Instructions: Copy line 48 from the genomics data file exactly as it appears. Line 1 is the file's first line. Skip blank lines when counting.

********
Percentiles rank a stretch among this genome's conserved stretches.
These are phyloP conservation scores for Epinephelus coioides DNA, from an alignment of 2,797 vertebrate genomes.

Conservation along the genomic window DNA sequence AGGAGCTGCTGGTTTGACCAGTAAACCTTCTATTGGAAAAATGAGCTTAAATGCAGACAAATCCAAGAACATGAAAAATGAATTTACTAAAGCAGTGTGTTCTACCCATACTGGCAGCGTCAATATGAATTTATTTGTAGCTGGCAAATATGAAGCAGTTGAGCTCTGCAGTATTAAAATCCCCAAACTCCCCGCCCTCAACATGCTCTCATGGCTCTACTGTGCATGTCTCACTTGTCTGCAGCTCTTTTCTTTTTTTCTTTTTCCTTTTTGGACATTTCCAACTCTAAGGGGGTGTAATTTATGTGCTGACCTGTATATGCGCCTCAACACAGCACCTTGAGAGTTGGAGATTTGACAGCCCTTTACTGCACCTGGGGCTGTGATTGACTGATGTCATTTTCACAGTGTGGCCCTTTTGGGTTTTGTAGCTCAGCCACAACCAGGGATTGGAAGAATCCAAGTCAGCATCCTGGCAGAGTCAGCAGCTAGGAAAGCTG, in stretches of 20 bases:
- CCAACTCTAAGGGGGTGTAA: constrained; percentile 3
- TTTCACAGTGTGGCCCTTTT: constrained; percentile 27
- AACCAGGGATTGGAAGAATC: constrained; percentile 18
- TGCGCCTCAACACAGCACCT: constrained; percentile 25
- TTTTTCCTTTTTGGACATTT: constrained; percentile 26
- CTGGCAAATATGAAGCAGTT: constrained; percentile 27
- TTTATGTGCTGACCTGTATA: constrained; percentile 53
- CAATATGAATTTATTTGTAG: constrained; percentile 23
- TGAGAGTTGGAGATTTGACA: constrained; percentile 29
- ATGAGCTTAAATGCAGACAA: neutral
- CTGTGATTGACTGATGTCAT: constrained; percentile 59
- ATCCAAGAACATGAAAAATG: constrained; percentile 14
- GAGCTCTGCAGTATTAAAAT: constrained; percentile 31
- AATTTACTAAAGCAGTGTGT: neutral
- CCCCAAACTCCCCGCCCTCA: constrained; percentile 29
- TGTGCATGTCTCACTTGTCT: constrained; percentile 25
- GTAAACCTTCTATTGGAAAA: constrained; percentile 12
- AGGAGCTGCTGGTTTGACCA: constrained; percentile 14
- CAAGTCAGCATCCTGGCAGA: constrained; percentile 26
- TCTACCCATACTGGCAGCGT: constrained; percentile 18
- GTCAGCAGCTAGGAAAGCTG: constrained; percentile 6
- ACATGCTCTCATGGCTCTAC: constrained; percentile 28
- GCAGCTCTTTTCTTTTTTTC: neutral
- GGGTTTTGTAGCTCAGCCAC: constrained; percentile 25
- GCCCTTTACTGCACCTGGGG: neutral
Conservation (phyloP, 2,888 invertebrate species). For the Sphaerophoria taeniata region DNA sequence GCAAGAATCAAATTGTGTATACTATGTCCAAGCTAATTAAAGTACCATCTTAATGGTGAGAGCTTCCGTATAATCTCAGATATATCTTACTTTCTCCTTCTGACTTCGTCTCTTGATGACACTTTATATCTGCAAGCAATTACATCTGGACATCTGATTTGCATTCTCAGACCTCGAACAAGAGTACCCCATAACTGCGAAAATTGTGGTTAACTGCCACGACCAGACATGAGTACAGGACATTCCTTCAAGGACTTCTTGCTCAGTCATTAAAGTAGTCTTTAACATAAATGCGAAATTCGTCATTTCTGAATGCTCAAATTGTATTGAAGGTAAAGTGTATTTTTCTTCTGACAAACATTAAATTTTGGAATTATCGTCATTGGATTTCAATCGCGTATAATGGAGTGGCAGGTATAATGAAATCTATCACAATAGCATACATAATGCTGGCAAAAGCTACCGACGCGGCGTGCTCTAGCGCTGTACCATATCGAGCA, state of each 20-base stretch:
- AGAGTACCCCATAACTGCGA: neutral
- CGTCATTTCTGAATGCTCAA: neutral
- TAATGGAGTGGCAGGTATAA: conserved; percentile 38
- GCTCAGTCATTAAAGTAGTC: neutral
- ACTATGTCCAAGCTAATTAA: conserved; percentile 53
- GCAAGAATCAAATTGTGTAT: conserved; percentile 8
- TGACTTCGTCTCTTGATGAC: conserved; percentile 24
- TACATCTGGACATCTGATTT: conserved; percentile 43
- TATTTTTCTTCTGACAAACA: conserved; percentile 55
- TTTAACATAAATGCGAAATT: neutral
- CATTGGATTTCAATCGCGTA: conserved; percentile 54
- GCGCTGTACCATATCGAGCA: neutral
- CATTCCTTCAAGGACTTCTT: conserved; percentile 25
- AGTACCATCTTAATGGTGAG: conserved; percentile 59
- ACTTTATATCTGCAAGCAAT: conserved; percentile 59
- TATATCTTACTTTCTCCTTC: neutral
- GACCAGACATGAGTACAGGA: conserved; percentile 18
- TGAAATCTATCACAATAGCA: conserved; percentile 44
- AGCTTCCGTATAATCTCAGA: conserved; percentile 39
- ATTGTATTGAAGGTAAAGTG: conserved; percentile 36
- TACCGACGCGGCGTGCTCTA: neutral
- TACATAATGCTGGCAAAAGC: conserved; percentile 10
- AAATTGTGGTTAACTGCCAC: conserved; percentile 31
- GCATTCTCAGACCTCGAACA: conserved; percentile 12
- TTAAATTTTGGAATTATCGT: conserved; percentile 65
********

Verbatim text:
- AGCTTCCGTATAATCTCAGA: conserved; percentile 39